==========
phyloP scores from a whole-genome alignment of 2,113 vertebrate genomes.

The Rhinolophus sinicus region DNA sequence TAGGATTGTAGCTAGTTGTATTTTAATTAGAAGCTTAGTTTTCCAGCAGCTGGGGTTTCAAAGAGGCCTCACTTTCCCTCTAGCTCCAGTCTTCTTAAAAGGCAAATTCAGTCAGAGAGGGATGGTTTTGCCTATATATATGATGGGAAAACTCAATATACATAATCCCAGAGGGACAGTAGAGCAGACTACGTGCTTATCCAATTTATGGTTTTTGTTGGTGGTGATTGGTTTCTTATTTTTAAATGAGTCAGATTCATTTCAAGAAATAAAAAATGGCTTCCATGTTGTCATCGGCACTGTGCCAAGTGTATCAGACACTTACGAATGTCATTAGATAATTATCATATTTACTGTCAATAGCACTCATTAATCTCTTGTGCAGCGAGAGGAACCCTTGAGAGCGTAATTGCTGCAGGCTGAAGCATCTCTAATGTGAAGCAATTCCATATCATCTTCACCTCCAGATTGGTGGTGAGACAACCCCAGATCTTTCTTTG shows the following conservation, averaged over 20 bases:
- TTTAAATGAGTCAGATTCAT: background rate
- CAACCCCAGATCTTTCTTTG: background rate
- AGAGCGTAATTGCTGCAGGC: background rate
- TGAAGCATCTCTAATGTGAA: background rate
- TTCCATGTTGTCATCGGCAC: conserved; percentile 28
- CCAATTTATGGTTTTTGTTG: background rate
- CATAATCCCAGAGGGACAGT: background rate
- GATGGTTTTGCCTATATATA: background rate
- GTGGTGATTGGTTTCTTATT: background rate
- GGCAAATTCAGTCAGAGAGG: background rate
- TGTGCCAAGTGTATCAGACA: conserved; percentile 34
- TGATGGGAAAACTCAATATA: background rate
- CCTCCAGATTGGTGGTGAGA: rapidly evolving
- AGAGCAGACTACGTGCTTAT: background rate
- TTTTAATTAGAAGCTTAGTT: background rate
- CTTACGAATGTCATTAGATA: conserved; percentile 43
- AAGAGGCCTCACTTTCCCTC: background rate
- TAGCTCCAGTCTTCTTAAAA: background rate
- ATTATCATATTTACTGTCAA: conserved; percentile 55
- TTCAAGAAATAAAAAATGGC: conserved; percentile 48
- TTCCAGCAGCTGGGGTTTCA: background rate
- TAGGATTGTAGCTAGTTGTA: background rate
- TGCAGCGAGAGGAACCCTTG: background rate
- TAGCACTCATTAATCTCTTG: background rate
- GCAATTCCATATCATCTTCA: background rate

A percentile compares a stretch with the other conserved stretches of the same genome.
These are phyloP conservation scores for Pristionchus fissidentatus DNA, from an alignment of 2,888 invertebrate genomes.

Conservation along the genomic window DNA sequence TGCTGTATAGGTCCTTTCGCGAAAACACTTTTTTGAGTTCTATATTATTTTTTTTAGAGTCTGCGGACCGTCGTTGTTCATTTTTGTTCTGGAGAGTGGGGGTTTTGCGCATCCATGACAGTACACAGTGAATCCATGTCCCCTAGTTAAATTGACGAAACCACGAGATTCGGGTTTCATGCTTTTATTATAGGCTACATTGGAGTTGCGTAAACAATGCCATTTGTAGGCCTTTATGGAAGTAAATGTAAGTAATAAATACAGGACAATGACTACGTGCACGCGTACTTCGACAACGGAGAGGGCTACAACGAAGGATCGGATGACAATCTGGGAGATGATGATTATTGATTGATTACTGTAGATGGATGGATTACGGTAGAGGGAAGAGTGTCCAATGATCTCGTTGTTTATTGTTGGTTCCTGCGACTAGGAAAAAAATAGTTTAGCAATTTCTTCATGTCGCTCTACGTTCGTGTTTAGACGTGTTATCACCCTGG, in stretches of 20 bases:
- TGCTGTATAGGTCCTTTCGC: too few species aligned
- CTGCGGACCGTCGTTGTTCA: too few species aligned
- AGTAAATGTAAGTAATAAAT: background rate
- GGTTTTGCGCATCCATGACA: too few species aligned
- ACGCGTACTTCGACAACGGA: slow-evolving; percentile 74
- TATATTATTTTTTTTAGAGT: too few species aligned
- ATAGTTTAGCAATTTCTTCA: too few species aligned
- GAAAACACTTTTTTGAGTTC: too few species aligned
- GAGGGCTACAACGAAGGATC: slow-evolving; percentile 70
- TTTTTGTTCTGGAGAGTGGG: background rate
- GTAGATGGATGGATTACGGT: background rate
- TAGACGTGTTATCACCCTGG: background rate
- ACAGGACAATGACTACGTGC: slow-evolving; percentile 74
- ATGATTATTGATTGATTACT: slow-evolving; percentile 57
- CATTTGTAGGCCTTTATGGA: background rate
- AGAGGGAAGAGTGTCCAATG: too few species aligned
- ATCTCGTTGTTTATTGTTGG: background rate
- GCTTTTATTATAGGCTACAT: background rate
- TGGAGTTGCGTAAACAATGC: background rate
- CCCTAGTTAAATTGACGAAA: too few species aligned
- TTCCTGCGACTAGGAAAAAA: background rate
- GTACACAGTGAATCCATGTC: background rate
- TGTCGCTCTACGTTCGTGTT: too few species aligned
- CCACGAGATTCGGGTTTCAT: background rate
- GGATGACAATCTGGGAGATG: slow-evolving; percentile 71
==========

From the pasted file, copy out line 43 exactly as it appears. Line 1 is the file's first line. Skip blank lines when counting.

- ACAGGACAATGACTACGTGC: slow-evolving; percentile 74